A brief walk along the river proved that the rest of the city was deathly quiet. Angling back toward the noise, we found the parade (The same parade? A local parade? Was it one parade looping the city or was it several simultaneous parades?) winding its way through Köln's gay district, where the density of tight jeans and black leather rivals that of San Francisco's Castro. People, packed more tightly together than sardines, spilled off the sidewalk, crowding the endless brass bands marching down the street. A walk that would normally take no more than 10 minutes required more than an hour of careful maneuvers, of waiting until the crowd shifted just so, opening a space to step into.

Occasionally, a float would appear between bands. Neither our German nor our knowledge of local current events were ever quite enough to catch the humor. This float is a commentary on one of the German political parties, the Socialist Democratic Party, although I don't know the gentleman "personally dedicating" the cigar, and thus most of the joke is lost on me.

The floats made negotiating through the crowd even more difficult: not only were you watching for an opening to move forward into, now you had to watch out above as well. To be certain that everyone got enough candy prior to Lent to tide them over through the deprivation before Easter, those on the floats threw fistfuls of candy into the crowd, with enough force to do damage if you were not paying attention or had forgotten your catcher's mitt. Those with windows overlooking the parade routes lowered umbrellas over the crowd, probably catching far more than those of us on foot below, too tightly wedged to reach up, too closely packed to duck. With the launching of the candy, someone yells, "Alaaf!" and the crowd echoes it back jubilantly, drowning the sound of the next approaching band. It is a cry of pride, dating back some 400 years, to when Köln beat out Düsseldorf for regional supremacy, an old rivalry which still dictates what kind of beer you can drink where.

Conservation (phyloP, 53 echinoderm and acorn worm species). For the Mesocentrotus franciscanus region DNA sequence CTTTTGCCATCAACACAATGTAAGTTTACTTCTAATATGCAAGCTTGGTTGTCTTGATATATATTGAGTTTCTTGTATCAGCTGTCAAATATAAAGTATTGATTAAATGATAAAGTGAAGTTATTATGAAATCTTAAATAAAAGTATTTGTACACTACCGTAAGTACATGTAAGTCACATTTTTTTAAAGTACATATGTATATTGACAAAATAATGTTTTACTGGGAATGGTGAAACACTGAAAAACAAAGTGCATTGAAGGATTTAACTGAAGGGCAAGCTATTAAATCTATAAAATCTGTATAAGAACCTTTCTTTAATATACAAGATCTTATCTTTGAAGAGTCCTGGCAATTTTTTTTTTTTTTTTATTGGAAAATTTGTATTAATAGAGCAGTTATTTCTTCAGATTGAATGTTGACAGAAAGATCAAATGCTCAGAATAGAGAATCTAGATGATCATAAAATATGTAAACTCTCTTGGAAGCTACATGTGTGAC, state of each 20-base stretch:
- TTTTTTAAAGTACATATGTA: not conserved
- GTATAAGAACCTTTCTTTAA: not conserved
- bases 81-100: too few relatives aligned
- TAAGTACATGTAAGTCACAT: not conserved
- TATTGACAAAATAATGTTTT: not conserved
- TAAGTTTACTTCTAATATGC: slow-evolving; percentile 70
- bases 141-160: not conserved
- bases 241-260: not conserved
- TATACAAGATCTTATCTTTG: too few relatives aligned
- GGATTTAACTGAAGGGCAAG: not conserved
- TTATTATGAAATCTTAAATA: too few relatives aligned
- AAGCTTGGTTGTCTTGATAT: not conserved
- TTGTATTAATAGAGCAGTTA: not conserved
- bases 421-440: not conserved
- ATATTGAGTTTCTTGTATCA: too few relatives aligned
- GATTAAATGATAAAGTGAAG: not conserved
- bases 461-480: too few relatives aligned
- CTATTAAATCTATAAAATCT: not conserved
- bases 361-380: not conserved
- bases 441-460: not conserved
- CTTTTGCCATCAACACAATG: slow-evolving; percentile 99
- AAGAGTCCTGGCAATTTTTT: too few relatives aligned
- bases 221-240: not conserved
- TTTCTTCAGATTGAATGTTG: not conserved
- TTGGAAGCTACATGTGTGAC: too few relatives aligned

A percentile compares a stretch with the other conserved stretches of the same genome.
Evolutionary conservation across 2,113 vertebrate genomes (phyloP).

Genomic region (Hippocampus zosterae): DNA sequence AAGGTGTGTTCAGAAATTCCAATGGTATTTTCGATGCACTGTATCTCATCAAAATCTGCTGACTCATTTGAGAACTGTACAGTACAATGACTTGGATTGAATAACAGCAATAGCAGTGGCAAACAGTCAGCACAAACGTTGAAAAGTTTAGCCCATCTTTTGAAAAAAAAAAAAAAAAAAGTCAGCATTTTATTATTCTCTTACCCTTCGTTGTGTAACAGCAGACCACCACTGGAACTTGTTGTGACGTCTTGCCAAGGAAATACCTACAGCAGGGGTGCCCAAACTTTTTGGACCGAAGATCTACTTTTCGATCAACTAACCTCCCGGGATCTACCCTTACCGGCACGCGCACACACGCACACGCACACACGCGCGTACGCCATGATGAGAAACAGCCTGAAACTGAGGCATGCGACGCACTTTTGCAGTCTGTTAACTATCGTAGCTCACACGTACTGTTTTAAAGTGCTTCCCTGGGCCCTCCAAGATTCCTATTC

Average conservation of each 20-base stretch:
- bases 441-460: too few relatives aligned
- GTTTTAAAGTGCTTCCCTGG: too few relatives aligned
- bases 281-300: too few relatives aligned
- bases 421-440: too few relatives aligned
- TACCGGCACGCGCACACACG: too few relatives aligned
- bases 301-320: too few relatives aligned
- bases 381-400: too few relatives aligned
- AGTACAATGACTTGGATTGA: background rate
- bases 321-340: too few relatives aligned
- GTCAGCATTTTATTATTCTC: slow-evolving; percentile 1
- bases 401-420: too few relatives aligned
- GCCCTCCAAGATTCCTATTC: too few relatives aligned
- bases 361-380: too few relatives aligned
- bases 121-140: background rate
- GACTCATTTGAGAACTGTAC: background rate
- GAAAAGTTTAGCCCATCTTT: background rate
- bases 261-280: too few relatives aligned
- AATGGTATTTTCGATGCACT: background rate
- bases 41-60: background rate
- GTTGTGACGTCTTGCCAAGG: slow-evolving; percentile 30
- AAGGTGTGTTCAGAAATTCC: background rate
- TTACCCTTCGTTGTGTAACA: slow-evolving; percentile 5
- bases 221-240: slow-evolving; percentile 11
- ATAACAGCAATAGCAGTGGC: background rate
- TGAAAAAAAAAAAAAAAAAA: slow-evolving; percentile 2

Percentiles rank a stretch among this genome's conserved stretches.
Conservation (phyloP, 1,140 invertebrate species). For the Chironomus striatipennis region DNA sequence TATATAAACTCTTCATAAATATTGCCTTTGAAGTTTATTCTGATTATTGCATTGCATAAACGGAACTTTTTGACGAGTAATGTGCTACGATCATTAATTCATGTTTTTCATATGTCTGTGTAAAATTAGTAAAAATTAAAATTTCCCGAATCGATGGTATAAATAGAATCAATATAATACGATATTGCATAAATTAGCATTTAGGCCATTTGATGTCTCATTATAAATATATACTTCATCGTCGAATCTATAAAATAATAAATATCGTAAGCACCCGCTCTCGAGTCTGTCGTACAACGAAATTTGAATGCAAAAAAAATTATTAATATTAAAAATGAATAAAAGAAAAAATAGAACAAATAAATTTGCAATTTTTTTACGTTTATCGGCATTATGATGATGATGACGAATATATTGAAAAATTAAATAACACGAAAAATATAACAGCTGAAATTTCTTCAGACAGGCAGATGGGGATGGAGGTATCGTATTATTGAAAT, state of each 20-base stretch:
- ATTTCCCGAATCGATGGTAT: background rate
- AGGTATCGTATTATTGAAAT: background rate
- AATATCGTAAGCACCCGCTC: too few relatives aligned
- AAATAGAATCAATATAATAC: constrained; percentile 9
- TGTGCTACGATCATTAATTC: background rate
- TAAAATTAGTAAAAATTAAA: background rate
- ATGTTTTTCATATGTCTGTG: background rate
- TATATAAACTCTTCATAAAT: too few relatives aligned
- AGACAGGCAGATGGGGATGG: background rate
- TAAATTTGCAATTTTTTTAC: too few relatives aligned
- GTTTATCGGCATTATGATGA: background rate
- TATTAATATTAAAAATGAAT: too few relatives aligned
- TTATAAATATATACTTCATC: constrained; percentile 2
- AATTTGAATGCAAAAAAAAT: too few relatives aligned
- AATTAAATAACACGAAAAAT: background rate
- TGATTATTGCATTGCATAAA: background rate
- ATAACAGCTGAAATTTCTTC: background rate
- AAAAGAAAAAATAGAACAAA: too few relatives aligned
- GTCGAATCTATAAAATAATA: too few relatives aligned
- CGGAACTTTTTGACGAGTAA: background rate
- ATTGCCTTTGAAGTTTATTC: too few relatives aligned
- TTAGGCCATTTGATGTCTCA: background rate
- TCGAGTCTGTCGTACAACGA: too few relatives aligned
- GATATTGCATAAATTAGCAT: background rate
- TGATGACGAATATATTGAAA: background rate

The Teletubbies, in case you missed the ruckus in 1999, are a creation of British television, intent on bringing the joys of TV to the under 4 crowd. These chubby, antenna-ed creatures speak babytalk, run around astroturf hills, and have TV screens installed in their bellies. Gernerally speaking, I distrust anything actively pursuing an audience comprised of people too young to talk. But then I met the teletubbies, lots of them, at Karneval. They seemed nice enough, if a little prone to grabbing; they crinkled a little when they waddled, slurred their words together when they spoke, and smelled of cold beer. Now, I watch their show, again, again!

The words you can barely read on this nun's wimple are a line from a popular song. They translate, "Excuse me, um, fancy a fuck?"

Karneval fun for the whole family.

By the end of the day, Ian had been complemented on his curly hair and his silver shirt, I had two people drop to their knees in front of me and call me "queen," and we'd seen German police helping inebriated partiers to tap the next keg. It might have been a bit early, but what a way to welcome spring!

Chapter Fifteen

Ian Gilman / Germany Journal
DolciDeleria / Germany Journal
Copyright 1998-2013, Ian Gilman & Christina Willott